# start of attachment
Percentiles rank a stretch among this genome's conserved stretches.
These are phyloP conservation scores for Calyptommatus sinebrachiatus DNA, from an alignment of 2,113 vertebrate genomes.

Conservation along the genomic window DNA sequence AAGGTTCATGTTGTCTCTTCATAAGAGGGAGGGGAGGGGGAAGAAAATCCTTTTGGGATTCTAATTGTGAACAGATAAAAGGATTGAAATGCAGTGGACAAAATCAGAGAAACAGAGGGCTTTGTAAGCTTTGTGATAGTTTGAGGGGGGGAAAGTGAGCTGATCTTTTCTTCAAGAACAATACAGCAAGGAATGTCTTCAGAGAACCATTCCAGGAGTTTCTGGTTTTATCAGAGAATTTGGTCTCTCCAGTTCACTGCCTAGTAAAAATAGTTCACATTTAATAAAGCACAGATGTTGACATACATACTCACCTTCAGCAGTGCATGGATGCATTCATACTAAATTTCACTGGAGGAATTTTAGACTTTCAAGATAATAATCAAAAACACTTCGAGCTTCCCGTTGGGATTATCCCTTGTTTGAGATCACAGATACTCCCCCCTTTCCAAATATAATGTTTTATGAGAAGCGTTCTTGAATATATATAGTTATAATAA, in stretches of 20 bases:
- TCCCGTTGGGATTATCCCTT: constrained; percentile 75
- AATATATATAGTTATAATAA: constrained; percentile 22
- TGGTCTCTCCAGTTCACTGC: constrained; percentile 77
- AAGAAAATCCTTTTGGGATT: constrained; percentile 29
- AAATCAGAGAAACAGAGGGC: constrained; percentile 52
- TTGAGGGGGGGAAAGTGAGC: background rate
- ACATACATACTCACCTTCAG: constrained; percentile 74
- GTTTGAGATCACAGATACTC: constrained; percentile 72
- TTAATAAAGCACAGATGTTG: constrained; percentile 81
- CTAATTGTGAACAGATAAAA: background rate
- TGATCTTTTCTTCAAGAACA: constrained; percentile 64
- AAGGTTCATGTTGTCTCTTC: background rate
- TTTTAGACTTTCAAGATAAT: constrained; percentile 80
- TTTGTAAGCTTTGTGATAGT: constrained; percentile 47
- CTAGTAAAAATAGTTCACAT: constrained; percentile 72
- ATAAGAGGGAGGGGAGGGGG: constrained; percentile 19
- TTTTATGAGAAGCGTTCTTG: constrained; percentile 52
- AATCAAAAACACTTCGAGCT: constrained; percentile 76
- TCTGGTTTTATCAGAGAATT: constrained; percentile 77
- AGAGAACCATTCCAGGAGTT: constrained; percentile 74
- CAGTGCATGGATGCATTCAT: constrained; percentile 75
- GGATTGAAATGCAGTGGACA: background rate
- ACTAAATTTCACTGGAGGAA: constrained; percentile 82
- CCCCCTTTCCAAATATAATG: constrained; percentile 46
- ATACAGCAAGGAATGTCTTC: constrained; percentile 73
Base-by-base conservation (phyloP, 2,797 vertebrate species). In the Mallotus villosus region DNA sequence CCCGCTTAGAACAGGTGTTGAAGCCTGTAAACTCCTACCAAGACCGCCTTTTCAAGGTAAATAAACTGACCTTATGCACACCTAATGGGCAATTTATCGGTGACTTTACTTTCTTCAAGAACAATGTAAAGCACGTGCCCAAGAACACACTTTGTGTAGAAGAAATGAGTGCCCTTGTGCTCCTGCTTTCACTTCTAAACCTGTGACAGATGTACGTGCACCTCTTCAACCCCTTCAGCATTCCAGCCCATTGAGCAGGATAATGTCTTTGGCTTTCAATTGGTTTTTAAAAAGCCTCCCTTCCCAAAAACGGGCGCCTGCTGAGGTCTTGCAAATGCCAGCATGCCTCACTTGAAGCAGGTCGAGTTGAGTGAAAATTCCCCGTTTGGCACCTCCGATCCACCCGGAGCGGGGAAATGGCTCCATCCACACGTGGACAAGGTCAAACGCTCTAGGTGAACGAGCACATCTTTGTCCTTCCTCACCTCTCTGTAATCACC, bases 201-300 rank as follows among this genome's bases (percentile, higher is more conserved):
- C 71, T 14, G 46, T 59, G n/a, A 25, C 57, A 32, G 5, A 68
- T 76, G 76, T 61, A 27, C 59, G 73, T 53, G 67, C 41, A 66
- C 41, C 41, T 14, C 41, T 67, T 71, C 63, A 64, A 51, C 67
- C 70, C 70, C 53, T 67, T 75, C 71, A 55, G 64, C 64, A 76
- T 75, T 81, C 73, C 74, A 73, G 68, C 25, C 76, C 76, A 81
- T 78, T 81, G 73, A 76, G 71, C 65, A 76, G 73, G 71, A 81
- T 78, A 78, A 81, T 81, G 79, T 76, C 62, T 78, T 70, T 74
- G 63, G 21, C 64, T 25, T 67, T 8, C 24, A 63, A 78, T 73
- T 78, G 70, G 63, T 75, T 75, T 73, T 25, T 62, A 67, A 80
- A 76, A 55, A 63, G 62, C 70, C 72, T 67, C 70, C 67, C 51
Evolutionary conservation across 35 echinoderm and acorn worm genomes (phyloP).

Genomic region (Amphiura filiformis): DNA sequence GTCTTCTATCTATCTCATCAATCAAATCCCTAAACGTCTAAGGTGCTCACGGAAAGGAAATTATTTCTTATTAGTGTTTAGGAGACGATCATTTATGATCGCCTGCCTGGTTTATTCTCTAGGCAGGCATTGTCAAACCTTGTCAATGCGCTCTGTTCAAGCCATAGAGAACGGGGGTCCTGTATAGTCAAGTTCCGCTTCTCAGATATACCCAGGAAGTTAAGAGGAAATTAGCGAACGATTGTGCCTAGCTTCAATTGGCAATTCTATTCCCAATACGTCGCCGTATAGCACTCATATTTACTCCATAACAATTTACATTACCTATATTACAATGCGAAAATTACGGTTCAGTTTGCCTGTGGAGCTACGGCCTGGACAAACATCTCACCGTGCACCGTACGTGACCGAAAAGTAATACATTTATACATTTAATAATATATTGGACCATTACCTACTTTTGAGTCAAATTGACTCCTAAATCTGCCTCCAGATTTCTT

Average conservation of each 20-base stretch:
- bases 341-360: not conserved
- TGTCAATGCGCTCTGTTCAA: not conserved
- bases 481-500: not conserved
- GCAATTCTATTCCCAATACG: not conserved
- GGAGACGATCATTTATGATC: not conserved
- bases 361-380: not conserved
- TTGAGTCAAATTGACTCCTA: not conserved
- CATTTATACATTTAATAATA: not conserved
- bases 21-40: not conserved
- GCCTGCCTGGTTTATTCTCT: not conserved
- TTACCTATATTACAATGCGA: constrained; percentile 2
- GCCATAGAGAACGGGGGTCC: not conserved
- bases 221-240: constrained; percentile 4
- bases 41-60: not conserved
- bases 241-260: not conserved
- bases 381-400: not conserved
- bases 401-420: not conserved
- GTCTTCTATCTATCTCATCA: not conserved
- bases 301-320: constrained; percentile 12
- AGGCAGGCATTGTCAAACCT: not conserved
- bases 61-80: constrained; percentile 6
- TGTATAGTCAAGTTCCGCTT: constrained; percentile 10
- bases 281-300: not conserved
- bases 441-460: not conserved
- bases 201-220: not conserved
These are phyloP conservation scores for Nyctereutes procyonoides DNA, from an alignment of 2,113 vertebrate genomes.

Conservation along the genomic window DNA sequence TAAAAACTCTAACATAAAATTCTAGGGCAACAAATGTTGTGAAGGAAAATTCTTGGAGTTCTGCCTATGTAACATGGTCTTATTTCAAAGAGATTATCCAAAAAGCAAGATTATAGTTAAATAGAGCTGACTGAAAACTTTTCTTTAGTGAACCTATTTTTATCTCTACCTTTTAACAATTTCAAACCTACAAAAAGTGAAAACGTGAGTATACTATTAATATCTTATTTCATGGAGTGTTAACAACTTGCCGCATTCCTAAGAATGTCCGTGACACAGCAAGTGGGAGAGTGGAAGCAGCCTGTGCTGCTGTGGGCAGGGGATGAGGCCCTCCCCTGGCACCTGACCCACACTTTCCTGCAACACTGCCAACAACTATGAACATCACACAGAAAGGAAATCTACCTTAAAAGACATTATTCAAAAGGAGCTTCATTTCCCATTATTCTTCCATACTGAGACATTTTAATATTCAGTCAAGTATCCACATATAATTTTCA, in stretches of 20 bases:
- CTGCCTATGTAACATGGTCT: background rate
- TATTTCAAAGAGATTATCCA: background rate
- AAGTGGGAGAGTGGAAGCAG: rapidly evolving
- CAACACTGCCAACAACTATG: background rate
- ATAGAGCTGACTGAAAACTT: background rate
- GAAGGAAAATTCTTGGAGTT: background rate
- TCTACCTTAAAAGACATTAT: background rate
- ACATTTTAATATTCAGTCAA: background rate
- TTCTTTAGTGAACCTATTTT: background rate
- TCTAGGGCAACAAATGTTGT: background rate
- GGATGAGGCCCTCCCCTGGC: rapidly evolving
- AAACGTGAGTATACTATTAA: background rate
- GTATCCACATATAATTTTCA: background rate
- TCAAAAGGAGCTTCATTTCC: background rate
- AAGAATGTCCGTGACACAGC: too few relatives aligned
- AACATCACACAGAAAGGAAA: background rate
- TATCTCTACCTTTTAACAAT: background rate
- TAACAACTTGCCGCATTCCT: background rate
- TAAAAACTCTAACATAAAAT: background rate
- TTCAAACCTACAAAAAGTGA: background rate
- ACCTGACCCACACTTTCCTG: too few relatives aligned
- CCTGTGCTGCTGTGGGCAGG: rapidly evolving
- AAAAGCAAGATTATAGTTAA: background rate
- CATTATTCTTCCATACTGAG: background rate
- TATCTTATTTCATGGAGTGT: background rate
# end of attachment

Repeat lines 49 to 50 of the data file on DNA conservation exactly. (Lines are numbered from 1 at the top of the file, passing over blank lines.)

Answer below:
- TTGAGTCAAATTGACTCCTA: not conserved
- CATTTATACATTTAATAATA: not conserved